Back in 1996, there were all these rumours about a Super Mario RPG coming from Squaresoft, the creators of the much acclaimed Final Fantasy series and even the beloved Secret of Mana. They soon came to be in Super Mario RPG: Legend of the Seven Stars.
While this game never initially made it to Europe, it has since been able to on the Virtual Console service for both the Wii, and, now, Wii U. Mario RPGs are now commonplace in Nintendo’s software line-ups, with both the Paper Mario and Mario & Luigi series, but this is where it all began.
Playing as Mario, the game starts with you saving Princess Peach. That’s right, that is where the entire game begins with a climactic battle against Bowser to rescue the Princess. When the battle is done, though, a giant sword crashes from the sky into the castle scattering star fragments, as well as Mario, Peach and Bowser around the world.
The story here is to recover Peach and recombine the star fragments. Throughout the game, you build a party of characters, much like any RPG, including Bowser, as well as new characters Mallow and Geno, each with their different attacks and special abilities like Mallow’s Psychopath which lets you know how much HP an opponent has remaining. The narrative is a touching one that continues through the multiple worlds. However, unlike many RPGs from the time and even now, Super Mario RPG: Legend of the Seven Stars doesn’t have a massive open world. But, rather you reach locations through an overall world map and each specific location has multiple areas that are separated through gateways, meaning that while you do have a world to explore it’s segmented which can break the immersion of the world.
The gameplay is essentially a turn-based RPG. If you know Japanese RPGs from this era, you know pretty much what to expect. Whenever you enter a battle, you have to take it in turns with the damage being dealt dependant on your character’s stats. These stats improve on level up, by using various items, or equipping equipment to the characters. However, it’s not just a simple turn-based RPG as there are timed elements. If you press the attack button at the right time, the attacks will have additional effects such as causing more damage. However, aside from that, the battle system isn’t anything overly remarkable. Due to it being turn-based, you always have to consider item management to be sure to keep your character’s health and Flower Points up for when you face an enemy.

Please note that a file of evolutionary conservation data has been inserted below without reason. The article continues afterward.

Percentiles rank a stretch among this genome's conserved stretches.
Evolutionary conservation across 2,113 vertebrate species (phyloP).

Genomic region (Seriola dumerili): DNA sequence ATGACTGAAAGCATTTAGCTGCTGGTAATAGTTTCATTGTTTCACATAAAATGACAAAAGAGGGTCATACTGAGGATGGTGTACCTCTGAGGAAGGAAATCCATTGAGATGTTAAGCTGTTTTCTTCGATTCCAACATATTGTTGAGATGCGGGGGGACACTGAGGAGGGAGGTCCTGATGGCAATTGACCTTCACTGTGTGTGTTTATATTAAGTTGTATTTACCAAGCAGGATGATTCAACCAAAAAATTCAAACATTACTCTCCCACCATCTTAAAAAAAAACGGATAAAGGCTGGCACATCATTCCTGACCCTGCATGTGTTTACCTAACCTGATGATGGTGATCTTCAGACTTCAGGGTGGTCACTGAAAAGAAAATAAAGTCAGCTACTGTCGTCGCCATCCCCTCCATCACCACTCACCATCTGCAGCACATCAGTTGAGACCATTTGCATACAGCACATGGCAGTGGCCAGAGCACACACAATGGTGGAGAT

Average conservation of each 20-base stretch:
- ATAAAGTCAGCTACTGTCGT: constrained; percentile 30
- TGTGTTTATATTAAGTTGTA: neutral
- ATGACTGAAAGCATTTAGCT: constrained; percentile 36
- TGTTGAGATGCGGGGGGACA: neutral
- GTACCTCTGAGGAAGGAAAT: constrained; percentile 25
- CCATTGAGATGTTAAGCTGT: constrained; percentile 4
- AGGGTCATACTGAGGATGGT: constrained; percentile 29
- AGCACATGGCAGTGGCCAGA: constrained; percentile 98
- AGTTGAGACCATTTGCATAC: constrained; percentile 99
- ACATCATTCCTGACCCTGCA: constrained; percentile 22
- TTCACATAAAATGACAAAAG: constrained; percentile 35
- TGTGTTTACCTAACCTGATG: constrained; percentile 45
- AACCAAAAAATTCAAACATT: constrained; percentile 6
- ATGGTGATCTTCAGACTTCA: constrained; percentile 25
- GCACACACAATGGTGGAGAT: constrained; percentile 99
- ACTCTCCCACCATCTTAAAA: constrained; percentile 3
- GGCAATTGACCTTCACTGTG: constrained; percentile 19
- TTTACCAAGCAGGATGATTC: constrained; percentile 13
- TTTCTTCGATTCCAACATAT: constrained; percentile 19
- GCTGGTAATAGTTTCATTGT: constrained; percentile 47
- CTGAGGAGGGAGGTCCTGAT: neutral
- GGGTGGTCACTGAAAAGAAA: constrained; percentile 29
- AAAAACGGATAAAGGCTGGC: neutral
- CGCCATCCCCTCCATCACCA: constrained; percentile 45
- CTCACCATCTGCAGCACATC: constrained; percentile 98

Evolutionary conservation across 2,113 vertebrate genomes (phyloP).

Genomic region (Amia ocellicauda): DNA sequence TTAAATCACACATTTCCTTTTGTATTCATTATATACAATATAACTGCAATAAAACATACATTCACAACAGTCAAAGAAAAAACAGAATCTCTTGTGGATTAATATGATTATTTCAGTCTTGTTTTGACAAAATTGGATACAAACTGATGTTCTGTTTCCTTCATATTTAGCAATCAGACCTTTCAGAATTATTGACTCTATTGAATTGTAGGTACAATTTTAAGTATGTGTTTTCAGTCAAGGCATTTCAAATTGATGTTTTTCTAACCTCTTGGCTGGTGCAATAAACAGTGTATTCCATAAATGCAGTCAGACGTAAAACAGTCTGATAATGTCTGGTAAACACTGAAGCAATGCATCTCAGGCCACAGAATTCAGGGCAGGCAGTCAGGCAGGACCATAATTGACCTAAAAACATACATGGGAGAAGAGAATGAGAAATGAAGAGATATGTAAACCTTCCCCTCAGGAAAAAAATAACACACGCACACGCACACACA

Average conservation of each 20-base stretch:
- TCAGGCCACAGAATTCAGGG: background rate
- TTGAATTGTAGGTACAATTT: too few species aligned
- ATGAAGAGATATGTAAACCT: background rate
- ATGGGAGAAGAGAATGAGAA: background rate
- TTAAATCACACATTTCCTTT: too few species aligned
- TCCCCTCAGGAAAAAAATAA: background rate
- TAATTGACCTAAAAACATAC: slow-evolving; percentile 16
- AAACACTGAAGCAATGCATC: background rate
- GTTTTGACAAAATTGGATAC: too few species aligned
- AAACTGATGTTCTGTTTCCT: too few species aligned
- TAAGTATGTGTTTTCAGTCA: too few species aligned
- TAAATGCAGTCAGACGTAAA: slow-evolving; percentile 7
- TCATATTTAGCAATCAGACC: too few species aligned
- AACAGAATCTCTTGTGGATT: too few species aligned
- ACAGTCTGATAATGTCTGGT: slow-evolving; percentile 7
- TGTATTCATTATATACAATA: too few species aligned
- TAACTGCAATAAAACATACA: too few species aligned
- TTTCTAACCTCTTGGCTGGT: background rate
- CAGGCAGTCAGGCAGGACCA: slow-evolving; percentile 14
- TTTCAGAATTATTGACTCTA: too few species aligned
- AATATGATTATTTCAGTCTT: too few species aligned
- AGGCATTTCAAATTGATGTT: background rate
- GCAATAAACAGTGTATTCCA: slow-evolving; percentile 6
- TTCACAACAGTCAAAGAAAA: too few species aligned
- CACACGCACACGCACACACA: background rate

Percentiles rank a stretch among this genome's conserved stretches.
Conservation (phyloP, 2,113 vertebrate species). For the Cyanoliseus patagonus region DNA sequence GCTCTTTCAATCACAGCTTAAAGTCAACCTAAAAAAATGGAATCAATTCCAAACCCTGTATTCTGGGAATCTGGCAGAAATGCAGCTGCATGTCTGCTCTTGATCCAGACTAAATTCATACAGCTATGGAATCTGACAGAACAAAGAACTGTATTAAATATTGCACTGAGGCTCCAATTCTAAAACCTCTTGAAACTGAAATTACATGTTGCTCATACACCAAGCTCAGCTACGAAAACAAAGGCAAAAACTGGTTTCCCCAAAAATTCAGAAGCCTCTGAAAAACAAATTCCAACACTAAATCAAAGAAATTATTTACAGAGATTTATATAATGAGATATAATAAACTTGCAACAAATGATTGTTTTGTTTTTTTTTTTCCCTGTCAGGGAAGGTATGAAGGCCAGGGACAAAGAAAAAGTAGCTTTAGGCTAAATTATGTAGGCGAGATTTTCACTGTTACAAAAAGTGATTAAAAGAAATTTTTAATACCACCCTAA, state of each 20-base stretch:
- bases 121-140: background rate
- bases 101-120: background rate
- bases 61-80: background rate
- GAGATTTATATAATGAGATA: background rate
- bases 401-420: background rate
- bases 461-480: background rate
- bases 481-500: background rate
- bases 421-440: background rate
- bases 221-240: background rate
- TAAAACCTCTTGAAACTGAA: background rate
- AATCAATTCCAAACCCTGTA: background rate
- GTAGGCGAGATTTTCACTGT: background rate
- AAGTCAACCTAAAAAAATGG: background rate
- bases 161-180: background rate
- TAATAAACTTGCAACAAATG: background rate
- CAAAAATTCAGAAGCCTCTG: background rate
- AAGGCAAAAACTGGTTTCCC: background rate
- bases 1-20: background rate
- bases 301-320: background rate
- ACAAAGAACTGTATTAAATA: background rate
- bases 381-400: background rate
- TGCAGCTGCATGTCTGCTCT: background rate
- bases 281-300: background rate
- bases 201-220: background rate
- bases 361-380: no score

You’ll spend most of your time outside of battles, however. That’s in an isometric 3D overworld with you exploring the various levels and areas throughout it. There are many puzzles to solve in each of the location, from helping create a song with tadpoles, to finding paths by altering water levels. Some of these give you a great sense of accomplishment when you complete them, but from time to time there’s nothing to give you hints that you even have to do the puzzle. There are also platforming elements in the overworld, and ironically this is where the game falters. Due to the isometric style, it’s often quite tricky to align your jumps, especially if you’re jumping between moving platforms. This can get quite frustrating when you’re trying to reach a much-wanted treasure chest.
The graphics are decent enough for their time. It uses a mixture of flat areas and pre-rendered models used as sprites to try and create a 3D world. This works most of the time, but as the areas are segmented, there are quite a lot of black areas covering the screen when you approach the boundaries. Let’s not forget that this is a SNES game, so it’s obviously held back a little due to the technology of the time, but it can be a bit jarring. But, the animations when the characters attack are all solid and stand up to the test of time pretty well.
The audio in the game is a mix between classic Mario sound effects and classic 1990s Squaresoft music. The music fits all the areas and is ridiculously catchy. There’s some of Squaresoft’s best audio work in this game.
Super Mario RPG: Legend of the Seven Stars has withstood the test of time. While some elements can be a bit iffy, such as platforming, the storyline is fantastic and the game is a great RPG for all fans of the genre. It’s no wonder that it is held to such high esteem in the community, and equally in why it spawned even more Mario RPGs beyond a time when there originally were none.
Version Tested: Wii U
Review copy provided by Nintendo